Tiki culture is a 20th-century theme used in Polynesian-style restaurants and clubs originally in the United States and then, to a lesser degree, around the world. Although inspired in part by Tiki carvings and mythology, the connection is loose and stylistic, being an American kitsch form and not a Polynesian fine art form.
The Mai tai is considered to be the quintessential tiki cocktail. A protracted feud between Donn Beach and Trader Vic erupted when both claimed to have invented the mai tai.
Most tiki-themed establishments served at least some of their cocktails in ceramic mugs depicting tikis; also known as tiki mugs. The styles and sizes varied widely. Most restaurants offered their signature drink in a tiki mug that the patron was able to take home. This led to a large number of tiki mugs surviving as souvenirs. Today, the tiki mug is a highly prized find and is considered to be as much a symbol of the Tiki culture as a tiki itself.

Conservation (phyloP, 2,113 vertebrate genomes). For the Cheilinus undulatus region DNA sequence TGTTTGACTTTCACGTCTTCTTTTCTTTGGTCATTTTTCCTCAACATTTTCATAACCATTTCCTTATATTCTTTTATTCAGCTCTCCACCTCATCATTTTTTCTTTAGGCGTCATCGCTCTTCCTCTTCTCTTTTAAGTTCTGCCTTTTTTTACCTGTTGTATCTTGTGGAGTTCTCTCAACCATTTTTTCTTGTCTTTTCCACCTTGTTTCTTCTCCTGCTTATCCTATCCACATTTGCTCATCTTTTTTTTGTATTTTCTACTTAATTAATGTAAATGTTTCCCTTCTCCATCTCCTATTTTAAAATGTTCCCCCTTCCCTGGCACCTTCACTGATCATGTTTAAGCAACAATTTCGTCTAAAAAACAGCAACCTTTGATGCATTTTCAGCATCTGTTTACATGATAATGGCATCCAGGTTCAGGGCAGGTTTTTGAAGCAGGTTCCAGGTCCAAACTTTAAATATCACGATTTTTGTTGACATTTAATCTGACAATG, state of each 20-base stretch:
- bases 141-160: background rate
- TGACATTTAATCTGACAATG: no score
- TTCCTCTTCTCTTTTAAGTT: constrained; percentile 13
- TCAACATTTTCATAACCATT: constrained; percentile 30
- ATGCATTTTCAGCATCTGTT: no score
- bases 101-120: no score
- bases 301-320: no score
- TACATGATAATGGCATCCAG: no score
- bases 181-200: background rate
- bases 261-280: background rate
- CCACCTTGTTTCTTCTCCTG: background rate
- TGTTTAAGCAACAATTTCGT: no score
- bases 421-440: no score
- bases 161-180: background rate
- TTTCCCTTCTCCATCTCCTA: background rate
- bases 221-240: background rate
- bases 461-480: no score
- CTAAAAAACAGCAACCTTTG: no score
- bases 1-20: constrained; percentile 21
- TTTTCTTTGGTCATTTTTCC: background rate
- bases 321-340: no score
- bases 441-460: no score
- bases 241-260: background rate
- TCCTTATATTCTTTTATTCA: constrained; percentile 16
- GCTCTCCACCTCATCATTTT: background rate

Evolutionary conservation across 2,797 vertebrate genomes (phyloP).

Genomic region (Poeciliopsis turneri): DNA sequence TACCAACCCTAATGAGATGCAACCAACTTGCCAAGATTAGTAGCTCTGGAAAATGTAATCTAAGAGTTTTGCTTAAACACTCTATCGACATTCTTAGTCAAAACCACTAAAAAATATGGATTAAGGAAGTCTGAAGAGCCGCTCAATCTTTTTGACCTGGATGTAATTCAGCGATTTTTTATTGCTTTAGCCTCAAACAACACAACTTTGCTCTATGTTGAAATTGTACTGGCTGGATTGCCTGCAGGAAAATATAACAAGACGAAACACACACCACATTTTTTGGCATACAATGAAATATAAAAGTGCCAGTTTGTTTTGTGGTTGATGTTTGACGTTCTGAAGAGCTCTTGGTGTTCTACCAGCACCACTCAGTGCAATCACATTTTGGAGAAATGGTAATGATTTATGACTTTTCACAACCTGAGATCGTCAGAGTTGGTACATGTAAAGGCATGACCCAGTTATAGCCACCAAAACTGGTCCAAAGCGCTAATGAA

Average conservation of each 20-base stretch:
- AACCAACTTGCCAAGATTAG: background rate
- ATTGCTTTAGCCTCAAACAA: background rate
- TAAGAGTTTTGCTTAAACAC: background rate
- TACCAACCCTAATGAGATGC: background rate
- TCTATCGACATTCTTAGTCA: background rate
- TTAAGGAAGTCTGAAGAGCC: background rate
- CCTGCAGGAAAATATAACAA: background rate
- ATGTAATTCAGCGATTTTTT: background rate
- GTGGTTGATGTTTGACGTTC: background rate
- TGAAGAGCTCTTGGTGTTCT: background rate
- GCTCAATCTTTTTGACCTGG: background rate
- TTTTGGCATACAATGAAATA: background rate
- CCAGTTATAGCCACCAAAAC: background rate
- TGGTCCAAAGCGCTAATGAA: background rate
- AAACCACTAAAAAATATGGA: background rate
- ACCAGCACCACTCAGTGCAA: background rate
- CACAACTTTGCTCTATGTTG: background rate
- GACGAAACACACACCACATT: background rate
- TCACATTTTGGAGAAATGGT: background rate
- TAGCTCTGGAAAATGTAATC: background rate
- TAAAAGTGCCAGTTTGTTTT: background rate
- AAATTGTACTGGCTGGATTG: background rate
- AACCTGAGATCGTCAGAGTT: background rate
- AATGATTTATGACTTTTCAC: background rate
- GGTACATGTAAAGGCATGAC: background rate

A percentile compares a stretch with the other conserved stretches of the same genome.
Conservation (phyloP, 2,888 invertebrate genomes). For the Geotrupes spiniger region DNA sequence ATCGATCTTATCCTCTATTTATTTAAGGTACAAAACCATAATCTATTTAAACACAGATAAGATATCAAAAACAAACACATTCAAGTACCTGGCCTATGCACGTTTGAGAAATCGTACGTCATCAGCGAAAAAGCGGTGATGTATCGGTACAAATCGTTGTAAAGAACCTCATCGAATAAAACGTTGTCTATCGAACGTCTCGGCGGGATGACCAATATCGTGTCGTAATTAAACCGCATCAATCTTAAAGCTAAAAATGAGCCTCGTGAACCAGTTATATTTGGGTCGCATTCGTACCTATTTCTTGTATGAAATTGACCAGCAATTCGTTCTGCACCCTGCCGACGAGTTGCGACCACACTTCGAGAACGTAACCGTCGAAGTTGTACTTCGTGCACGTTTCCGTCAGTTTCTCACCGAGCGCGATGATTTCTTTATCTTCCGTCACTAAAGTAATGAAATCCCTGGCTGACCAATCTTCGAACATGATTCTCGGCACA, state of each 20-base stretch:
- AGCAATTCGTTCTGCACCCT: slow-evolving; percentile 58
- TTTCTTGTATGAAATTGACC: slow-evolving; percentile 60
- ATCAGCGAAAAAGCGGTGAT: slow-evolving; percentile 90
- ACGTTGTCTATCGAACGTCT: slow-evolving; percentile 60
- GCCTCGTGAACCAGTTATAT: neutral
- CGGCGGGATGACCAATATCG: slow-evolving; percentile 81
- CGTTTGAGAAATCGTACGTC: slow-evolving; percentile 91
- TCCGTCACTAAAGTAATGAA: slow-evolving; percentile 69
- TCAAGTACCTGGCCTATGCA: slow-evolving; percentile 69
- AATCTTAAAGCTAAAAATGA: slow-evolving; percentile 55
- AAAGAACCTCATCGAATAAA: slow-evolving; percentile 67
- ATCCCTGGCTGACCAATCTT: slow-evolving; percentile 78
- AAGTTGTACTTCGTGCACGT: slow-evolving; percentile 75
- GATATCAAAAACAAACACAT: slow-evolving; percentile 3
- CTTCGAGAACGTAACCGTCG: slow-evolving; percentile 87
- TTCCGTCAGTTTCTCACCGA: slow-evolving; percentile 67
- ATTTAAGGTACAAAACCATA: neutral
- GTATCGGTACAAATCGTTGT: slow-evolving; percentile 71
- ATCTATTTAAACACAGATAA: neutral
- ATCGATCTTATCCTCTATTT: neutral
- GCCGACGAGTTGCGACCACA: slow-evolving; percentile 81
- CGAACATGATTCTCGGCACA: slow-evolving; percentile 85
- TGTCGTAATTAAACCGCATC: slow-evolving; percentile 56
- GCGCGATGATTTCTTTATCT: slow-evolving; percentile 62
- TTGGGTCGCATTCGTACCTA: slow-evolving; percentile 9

Today, Trader Vic's is the only major restaurant chain still in operation. However, a new Don the Beachcomber was opened in Huntington Beach, California in 2009—having taken over Sam's Seafood Restaurant/Kona. Sam's was also a long lived tiki-themed restaurant that dated back to the 1940s. It was sold in 2007 and the name was changed to Kona for a short period before the current owner of the Don the Beachcomber corporate name took it over.
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